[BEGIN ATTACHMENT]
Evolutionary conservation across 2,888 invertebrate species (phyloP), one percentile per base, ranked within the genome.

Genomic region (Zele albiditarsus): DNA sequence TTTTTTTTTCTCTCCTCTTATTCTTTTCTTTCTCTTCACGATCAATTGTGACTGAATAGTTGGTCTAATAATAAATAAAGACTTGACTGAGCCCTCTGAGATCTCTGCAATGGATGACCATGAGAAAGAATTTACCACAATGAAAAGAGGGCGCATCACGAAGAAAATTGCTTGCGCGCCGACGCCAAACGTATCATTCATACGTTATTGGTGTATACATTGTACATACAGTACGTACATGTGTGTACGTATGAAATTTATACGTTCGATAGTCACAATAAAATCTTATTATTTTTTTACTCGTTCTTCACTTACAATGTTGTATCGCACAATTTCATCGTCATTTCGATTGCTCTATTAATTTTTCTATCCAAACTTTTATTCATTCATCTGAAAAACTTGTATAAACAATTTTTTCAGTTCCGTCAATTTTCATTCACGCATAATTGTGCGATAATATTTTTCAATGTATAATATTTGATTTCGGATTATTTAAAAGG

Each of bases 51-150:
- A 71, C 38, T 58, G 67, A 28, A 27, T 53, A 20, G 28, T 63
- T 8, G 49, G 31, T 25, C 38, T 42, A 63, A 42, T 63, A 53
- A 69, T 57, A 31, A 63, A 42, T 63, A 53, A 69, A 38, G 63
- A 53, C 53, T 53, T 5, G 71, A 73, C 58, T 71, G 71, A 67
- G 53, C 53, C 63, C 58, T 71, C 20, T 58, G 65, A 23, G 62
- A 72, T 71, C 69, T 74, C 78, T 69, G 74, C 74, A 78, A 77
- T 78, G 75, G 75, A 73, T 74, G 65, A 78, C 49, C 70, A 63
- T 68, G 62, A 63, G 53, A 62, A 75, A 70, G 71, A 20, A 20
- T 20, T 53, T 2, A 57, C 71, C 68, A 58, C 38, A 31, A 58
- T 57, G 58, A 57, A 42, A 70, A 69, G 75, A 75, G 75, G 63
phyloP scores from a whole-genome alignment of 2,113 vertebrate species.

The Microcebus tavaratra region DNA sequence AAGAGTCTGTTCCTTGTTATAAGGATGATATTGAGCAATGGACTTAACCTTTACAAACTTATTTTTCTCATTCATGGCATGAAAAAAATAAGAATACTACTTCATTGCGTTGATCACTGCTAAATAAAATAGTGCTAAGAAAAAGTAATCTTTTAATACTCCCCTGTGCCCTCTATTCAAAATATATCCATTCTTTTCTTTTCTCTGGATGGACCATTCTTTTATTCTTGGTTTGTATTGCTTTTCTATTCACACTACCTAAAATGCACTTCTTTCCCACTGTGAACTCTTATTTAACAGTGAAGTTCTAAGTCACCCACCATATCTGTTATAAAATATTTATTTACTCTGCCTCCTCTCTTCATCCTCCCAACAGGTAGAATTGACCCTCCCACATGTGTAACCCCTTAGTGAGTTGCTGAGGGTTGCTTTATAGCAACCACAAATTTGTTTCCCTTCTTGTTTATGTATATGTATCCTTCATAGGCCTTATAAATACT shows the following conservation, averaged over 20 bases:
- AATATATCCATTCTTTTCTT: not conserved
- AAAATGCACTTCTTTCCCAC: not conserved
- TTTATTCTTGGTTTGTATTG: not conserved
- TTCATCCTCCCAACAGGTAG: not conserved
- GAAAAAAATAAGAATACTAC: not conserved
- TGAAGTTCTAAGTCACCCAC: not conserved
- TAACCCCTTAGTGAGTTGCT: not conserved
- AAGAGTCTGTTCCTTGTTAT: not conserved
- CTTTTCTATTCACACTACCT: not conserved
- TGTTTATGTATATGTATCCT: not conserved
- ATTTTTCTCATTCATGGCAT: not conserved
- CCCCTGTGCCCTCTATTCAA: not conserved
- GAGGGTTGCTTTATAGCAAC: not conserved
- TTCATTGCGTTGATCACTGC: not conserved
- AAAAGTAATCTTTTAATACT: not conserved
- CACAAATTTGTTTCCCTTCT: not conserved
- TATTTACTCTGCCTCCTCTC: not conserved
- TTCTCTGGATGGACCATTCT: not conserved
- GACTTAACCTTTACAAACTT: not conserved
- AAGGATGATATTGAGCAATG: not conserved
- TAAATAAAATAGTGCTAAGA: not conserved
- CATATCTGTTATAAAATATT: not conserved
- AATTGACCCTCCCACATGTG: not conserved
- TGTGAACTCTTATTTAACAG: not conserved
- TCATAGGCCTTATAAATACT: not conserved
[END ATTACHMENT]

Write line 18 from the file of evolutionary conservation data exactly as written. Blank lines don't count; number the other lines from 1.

- TTTATTCTTGGTTTGTATTG: not conserved